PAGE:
WILKES-BARRE — As area audiences turn out to watch disgraced former Judge Mark A. Ciavarella Jr. tell his side of the story in the non-fiction “Kids for Cash” film, the man so heavily implicated in the county judicial scandal sits in federal prison in Illinois, waiting for the final chapter in his legal saga to be written.
It could be many months to come before Ciavarella and his lawyers learn whether the U.S. Supreme Court decides to hear the ex-judge’s appeal of his federal conviction and sentence, defense attorney William Ruzzo told The Times Leader.
Ruzzo also acknowledges that the odds are slim.
In October, he and co-counsel Al Flora Jr. filed a petition for a writ of certiorari with the U.S. Supreme Court, in which they ask the justices to review the lower courts’ rulings on Ciavarella’s case. According to its website, the nation’s top court receives about 10,000 such petitions each year. Of them, the court grants and hears oral argument for only 75 to 80 cases.
And Ciavarella’s bid for a hearing is not without some stiff opposition. U.S. Solicitor General Donald B. Verrilli Jr. last month filed a response, arguing in a 28-page brief that Ciavarella’s case is not worthy of review.
In 2009, federal prosecutors charged Ciavarella and former county Judge Michael Conahan with participating in a $2.8 million kickback scheme related to the construction of the PA Child Care facility in Pittston Township and the Western PA Child Care Center in Butler County and the placement of youths in the facilities.
Conahan ultimately pleaded guilty to a charge of racketeering conspiracy and was sentenced to 17 1/2 years in prison.
Ciavarella was convicted in 2011 by a federal jury on 12 counts and sentenced to 28 years in what has widely been called the “Kids for Cash” scandal, a label he has repeatedly and vehemently rejected, insisting he never incarcerated children in exchange for money.
Ciavarella’s defense team unsuccessfully appealed his case to the 3rd U.S. Circuit Court of Appeals based in Philadelphia. That panel upheld all but one of the 12 convictions after trial before U.S. District Judge Edwin Kosik in February 2011.
Defense attorneys William Ruzzo and Al Flora Jr. argued Kosik should have recused himself after several testy exchanges that Flora contended showed a bias, as well as comments Kosik made in personal responses to letters from citizens.
The appeals court conceded Kosik shouldn’t have made the comments he did in the letters, but said that did not rise to the level set by the U.S. Supreme Court requiring recusal.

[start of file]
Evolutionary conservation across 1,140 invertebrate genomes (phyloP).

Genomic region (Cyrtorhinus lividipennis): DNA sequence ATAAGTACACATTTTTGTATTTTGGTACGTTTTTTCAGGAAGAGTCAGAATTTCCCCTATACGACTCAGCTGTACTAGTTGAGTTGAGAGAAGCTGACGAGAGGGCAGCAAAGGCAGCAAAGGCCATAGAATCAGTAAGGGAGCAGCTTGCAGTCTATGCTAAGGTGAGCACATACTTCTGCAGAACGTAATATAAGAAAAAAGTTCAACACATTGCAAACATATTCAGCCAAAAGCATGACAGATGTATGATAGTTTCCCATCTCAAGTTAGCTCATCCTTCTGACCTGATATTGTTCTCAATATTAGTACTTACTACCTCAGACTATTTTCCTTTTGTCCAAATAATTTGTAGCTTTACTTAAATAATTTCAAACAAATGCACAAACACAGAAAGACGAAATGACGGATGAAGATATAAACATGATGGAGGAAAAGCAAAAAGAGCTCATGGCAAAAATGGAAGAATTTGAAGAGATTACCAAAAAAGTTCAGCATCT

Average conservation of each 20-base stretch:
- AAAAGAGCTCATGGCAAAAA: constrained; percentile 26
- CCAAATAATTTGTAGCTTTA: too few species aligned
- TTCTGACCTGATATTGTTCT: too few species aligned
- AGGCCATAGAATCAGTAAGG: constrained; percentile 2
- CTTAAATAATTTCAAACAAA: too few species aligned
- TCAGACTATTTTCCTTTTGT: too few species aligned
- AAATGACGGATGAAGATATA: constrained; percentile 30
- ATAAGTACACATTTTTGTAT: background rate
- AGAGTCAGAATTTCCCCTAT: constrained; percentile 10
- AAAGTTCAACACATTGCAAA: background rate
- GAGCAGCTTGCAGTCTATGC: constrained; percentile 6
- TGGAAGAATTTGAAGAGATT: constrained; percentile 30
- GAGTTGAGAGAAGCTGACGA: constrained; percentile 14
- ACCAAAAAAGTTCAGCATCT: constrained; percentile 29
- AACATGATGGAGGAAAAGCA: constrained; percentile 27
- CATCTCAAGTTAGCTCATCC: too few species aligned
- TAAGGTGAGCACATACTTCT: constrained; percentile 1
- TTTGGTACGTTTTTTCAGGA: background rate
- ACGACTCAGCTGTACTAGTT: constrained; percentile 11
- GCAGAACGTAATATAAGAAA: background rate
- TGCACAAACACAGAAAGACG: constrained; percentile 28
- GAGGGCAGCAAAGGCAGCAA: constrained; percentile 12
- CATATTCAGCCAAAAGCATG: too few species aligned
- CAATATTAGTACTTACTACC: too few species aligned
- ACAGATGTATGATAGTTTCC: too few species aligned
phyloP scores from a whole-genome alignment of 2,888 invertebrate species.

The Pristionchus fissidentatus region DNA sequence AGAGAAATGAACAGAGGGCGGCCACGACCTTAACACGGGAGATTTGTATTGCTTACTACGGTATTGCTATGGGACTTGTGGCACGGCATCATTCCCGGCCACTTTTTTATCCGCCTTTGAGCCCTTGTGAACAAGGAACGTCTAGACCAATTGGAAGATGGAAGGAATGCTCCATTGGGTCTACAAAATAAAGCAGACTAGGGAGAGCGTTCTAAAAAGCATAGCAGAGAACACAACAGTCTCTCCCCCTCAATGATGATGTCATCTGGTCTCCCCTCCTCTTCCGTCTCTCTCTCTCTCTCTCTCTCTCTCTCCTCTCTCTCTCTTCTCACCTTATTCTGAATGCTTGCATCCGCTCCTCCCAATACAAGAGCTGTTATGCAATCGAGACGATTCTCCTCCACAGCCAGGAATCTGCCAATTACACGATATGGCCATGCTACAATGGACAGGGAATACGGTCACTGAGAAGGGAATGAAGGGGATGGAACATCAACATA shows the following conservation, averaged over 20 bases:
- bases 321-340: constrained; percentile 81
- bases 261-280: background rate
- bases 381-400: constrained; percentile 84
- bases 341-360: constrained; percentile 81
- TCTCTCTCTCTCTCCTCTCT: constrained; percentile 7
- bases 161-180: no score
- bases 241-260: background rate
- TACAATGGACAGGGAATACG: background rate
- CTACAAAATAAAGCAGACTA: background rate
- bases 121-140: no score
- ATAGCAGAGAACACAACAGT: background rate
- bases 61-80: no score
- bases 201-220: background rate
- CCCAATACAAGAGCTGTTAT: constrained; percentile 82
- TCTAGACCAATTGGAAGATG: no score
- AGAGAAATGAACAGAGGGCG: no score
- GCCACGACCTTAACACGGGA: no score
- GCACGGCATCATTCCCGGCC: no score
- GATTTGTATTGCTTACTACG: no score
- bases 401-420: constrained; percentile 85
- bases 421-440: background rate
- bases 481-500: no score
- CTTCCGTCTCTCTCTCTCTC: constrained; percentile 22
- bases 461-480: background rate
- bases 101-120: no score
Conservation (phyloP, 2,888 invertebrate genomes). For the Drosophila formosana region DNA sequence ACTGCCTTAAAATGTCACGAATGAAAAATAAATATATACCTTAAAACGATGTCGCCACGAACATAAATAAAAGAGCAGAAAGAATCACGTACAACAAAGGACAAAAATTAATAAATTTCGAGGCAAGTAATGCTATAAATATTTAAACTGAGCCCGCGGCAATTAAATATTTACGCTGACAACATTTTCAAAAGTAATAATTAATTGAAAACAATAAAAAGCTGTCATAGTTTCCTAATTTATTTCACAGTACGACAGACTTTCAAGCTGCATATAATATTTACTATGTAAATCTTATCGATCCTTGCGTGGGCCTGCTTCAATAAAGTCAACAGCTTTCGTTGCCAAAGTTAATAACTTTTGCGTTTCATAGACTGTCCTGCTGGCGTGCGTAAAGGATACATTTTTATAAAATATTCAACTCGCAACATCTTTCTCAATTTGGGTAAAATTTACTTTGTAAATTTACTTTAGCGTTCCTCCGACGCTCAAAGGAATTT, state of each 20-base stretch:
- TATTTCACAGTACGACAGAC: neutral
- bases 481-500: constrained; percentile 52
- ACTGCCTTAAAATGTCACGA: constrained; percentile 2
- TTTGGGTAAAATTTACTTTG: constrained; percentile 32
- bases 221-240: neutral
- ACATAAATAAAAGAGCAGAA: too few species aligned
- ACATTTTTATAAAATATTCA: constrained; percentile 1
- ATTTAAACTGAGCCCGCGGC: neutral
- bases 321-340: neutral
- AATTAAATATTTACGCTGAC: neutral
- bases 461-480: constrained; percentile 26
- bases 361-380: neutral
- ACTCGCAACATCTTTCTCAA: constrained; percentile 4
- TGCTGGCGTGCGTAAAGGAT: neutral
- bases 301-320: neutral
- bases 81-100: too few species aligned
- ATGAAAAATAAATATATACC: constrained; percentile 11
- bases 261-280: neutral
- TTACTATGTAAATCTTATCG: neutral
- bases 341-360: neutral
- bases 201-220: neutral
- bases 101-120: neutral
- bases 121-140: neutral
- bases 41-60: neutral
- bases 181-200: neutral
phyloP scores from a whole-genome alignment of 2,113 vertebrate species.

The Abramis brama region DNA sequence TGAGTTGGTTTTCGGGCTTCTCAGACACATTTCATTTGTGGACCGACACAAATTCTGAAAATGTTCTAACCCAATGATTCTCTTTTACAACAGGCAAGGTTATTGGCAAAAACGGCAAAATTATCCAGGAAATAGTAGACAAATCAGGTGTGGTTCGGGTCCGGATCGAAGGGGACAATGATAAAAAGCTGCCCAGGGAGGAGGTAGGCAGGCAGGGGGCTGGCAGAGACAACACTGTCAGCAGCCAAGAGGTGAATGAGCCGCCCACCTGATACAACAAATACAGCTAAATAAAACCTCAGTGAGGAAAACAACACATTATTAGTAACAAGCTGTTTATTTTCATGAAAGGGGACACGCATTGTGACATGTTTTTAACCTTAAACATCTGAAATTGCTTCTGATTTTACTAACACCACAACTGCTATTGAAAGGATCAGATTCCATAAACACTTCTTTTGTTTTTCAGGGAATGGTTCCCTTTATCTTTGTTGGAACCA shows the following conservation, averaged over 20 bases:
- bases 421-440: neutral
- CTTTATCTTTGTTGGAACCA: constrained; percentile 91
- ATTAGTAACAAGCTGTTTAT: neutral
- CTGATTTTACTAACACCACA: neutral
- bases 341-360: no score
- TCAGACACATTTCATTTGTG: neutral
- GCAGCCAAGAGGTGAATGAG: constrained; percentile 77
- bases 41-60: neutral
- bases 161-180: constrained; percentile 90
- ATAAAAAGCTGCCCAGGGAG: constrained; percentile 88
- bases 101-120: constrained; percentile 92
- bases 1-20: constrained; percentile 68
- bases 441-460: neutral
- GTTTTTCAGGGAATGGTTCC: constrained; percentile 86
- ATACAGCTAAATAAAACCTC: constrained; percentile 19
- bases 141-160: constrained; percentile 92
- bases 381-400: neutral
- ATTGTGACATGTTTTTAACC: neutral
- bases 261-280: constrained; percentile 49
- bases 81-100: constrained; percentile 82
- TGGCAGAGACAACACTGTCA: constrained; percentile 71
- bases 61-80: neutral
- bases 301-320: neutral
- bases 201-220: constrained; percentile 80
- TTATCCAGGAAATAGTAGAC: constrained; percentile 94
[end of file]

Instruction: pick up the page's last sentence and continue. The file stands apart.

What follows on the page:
The Supreme Court filing by Flora and Ruzzo boils down to three main points:
• Kosik’s “secretive extra-judicial statements to non-parties expressing his personal opinion about Ciavarella and the merits of the case pending before him created an ‘appearance of impropriety’ warranting recusal.”
• Federal law sets a five-year statute of limitations on non-capital crimes. Because Ciavarella’s convictions arose from cash received from developer Robert Mericle in 2003, his 2009 prosecution clearly came after the five-year deadline, the attorneys say. As well, they argue that the matter was never addressed at trial, thus U.S. District Court and the U.S. Third Circuit Court of Appeals were wrong to reject appeals based on that point.
• Kosik at sentencing took into consideration conduct Ciavarella was accused of under 27 counts for which the jury acquitted him. Flora and Ruzzo argue that without such a consideration, Ciavarella would have faced a sentencing guideline of about 12 to 15 years’ imprisonment (151 to 188 months). Instead, he got 28 years, “due to the consideration of acquitted conduct,” leaving Flora and Ruzzo to ask whether that violated due process and the right to trial by jury.
Solicitor general’s response
The government’s argument includes the following key points:
• The appeals court emphasized that the only letters in which Kosik expressed personal opinions also contained assurances that his personal opinion would not guide his rulings, Verrilli argued, and extra-judicial comments Kosik made to a newspaper reporter did not differ from what he said in court.
• Arguments about the statute of limitations lack merit, Verrilli wrote, because Ciavarella’s actions were part of an ongoing conspiracy that continued through 2009.
• As for sentencing, Verrilli argued that guidelines are advisory, but not mandatory. He also interpreted a previous Supreme Court ruling to mean nothing “would preclude a judge from finding facts that increase (the sentencing) range by a preponderance of the evidence, whether or not the jury found those same facts under a reasonable-doubt standard.”
Court’s decision awaited
Ruzzo said when interviewed last week that he had not recently spoken with Ciavarella about the case. Indeed, when there is an answer from Washington, he may not have much to say.
Whether the court accepts a case or not, the news of its decision is typically a terse order indicating the decision without reasoning or explanation.
A decision could come by the end of the annual term in June. According to the court’s website, regularly scheduled lists of orders, including acceptance and rejection of cases, are issued on each Monday that the Court sits, although miscellaneous orders may be issued in individual cases at any time.